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Surrender!

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• The fourth suspect in the alleged JFK pipeline plot is in custody. At the urging of a friend, Abdel Nur, 57, walked into a police station in Diego Martin, Trinidad, and turned himself in. [NYDN] • More surrenderings! Former assemblyman Clarence Norman Jr. and former State Supreme Court justice Gerald Garson, the main characters in a protracted judgeships-for-sale investigation, were sentenced yesterday. Both men left a Brooklyn courtroom in handcuffs, although Garson eked out a stay of his sentence. [NYT] • Ready for a $3 subway fare? By 2010, warns the Straphangers Campaign, the unlimited MetroCard will likely be $112 or, if the state coughs up some extra MTA cash, $92. But that's okay, because all our salaries will rise by 50 percent, too — right? Right? [amNY] • Gay marriage: bad for the baby Jesus, great for the economy. A new study by the city comptroller suggests that legalizing same-sex marriage would result in $142 million in economic benefits for NYC. [Crain's NY] • And Carla Katz, the Jersey union leader who's also, awkwardly, Governor Corzine's ex, tells all! In a Post exclusive! To Cindy Adams! Her big revelation: "There's absolutely nothing I have on Jon." [NYP]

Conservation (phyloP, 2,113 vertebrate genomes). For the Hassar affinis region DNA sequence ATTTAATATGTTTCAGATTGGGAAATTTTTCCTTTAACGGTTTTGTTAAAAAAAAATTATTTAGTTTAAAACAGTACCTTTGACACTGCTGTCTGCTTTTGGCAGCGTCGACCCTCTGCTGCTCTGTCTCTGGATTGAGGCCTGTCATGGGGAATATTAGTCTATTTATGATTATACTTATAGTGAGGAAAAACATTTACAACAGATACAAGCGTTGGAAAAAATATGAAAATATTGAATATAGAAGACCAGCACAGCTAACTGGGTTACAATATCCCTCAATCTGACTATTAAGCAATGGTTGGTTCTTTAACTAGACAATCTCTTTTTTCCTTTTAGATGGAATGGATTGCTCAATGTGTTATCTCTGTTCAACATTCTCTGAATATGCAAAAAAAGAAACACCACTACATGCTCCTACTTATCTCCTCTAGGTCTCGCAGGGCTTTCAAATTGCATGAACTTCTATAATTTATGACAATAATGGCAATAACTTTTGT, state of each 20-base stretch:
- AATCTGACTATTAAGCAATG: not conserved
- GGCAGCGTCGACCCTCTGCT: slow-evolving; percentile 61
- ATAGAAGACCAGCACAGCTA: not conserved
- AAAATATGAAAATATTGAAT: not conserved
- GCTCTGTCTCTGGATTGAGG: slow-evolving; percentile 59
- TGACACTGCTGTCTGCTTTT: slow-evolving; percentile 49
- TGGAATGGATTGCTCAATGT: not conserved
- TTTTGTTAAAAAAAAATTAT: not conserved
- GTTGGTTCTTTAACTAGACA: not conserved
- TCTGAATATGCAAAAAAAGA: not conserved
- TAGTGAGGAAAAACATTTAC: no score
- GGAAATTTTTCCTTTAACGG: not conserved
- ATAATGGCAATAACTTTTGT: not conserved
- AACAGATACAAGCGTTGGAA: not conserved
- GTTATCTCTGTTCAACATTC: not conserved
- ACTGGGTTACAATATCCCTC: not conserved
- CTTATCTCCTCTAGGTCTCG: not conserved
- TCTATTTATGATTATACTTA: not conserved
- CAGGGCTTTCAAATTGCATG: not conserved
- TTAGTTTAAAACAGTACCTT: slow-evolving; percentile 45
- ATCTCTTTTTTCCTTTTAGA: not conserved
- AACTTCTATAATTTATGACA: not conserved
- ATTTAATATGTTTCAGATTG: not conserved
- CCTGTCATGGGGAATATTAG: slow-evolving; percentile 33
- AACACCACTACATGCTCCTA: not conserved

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Bloomberg Wins Big Ally, Loses Councilman in Traffic Fight

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As the battle over congestion pricing builds toward hearings in the State Assembly at the end of this week, the MTA — a state agency not always on the same page as City Hall — is starting to look like a Bloomberg ally. At a hobnobbers' breakfast this morning, MTA chief Elliott Sander offered his warmest words yet for what he adroitly renamed "value pricing." Staring at potential operating deficits of more than $1 billion annually by 2010, Sander acknowledged the plan's alluring promise of revenue and predicted that his agency could "align demand with supply" to accommodate riders who ditch their cars.

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Broadway/Lafayette- Bleecker Combo Just the Start of F-Line Changes